Title of Book: Author: Publisher: ISBN:

Title of Book: One Odd Day
Author: Doris Fisher and Dani Sneed
Publisher: Sylvan Dell Publishing, 2006
ISBN: 978-0-9768823-3-6
Grade Levels for Recommended Use: 3rd – 5th
(3.6) Patterns, relationships, and algebraic thinking. The student uses patterns to solve problems.
The student is expected to: (A) identify and extend whole-number and geometric patterns to
make predictions and solve problems;
Summary: One Odd Day tells the humorous story of a young child who awakens to find
everything around him is “odd.” He has three sleeves on his shirt, and his dog has five legs.
Things are no better at school either when he stares at a calendar with only odd days. It ends with
him thinking that the day was just an odd day and that tomorrow will be better. Except that he
finds that everything is even. This is a great introduction to the concept of odd and even
numbers. There is another book that follows this one called My Even Day, that I think would be
good to use together in doing the activities.
Materials Needed:
 Bingo Sheets and Answers
 100 Number Chart worksheet
Suggested Activity:
1. Start with showing the book and do a picture walk through the book. Use the” What do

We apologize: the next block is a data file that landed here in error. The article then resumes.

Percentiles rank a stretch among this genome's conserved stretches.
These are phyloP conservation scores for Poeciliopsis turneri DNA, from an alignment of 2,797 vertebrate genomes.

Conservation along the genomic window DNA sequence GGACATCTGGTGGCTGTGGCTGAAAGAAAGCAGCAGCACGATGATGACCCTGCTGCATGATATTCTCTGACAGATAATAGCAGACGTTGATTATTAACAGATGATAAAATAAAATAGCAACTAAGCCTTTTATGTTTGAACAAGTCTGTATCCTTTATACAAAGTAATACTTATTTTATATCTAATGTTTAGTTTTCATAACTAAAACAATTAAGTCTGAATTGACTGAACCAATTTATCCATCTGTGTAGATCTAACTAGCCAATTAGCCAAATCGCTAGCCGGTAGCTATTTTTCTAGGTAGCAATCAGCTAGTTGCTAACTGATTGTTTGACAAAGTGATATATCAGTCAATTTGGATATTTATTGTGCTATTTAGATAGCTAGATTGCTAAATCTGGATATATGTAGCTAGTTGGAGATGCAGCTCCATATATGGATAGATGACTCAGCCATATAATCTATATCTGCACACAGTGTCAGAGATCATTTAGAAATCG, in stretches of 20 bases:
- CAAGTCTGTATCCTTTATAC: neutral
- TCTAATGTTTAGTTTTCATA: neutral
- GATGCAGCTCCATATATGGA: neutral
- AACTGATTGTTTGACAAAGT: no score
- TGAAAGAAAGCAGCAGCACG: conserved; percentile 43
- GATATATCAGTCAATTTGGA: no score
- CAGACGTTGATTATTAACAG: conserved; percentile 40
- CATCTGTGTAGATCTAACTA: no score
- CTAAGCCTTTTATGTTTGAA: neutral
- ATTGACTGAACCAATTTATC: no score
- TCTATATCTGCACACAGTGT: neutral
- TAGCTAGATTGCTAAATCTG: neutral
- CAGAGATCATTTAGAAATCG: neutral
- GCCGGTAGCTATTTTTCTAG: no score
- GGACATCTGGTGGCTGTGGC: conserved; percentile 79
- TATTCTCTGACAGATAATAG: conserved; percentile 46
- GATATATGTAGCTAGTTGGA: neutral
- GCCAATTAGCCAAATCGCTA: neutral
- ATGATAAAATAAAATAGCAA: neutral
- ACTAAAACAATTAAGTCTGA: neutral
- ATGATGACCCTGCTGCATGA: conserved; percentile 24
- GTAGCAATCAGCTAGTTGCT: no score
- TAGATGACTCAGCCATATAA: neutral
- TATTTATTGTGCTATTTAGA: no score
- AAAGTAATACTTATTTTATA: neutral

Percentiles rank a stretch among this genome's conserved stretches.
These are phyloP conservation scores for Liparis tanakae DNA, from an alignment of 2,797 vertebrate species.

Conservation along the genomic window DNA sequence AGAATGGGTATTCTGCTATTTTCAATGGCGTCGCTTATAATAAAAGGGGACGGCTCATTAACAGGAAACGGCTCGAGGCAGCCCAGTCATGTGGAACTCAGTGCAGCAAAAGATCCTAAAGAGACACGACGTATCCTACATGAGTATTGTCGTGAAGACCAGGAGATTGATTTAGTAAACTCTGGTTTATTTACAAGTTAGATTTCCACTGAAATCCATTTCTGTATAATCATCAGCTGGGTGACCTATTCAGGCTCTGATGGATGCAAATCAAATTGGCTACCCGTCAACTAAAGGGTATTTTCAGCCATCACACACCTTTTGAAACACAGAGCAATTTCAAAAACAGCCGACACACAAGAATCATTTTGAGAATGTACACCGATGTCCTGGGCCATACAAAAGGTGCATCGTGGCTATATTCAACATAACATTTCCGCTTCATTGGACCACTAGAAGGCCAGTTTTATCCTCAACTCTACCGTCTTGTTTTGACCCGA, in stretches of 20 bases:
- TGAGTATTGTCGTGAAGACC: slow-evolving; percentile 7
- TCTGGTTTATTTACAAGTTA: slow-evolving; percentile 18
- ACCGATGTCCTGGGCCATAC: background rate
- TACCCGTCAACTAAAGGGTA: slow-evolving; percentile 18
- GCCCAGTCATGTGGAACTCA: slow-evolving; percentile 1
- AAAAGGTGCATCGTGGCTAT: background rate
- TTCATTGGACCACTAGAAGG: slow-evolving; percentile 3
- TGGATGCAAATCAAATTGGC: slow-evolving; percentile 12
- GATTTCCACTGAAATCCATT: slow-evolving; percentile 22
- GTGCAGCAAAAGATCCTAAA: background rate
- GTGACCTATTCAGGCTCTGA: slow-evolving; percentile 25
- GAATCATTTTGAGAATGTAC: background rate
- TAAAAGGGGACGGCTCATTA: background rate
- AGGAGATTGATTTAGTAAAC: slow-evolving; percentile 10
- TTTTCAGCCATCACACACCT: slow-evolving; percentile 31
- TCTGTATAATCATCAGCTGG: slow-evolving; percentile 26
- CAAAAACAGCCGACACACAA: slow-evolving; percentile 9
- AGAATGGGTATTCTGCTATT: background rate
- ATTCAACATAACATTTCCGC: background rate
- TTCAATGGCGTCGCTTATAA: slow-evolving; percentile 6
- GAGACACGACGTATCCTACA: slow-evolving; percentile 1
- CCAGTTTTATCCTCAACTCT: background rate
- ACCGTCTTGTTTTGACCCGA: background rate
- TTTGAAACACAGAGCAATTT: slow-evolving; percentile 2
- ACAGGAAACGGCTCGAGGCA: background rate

Children already know- activity chart” from the above web site.
2. Then read the book to the children having them look at all the illustrations on the pages
and how not just odd numbers are everywhere but odd pictures as well.
3. Go over the worksheet and see if the children learned anything new or if what they
thought they knew was different.
4. After having a class discussion over the book, have the children color the number
worksheet where they color odd numbers one color and even numbers another. Then ask
the questions:
a. Do you see a pattern? Can you describe it?
b. Odd numbers always end with a 1,3,5,7, or 9
c. Is the number zero odd or even? (even)
5. After the students have a grasp on the difference between even and odd numbers pass out
the bingo cards.
6. You may have the definitions of the words on the board or projector, depending if you
want to make the activity harder. Read the definitions in different orders and see who get
bingo first. You may have them do it in groups or individually.
7. Then the next class period you can read My Even Day and have them do even activities.
Adapted by Jennice Schumacher, 2010